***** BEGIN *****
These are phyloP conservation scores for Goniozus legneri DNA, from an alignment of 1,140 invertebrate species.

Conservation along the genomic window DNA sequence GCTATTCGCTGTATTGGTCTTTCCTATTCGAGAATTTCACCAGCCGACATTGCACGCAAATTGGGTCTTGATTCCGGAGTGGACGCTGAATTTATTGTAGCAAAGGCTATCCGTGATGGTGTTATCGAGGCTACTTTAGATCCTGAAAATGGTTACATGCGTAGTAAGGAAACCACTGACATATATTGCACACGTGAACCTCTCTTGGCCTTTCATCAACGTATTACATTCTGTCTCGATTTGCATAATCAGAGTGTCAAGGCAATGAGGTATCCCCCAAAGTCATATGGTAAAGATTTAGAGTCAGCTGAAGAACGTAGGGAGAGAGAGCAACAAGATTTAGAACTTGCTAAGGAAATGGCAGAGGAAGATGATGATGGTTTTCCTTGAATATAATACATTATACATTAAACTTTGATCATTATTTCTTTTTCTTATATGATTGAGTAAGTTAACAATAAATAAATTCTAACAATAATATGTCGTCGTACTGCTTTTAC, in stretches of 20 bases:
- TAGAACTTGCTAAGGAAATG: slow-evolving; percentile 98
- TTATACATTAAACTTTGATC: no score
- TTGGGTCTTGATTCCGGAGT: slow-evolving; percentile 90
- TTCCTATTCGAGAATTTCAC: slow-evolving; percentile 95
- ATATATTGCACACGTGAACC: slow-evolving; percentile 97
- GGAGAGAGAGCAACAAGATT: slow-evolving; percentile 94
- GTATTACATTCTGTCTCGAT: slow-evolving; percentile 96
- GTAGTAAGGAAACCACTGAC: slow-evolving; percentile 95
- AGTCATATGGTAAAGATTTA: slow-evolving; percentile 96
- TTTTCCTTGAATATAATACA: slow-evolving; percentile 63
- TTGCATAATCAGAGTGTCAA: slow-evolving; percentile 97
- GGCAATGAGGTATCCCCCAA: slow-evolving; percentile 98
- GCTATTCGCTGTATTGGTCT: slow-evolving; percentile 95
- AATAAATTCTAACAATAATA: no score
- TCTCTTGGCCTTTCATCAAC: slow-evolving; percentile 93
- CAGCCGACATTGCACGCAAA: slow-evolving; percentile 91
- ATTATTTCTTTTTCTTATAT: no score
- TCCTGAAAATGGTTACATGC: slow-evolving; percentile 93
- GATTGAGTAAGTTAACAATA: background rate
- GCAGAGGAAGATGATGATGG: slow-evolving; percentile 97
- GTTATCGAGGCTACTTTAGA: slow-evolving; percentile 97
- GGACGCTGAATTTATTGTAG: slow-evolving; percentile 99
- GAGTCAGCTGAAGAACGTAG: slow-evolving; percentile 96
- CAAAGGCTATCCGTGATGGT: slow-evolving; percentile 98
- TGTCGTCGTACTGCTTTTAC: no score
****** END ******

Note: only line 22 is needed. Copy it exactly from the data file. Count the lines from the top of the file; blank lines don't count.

- GCAGAGGAAGATGATGATGG: slow-evolving; percentile 97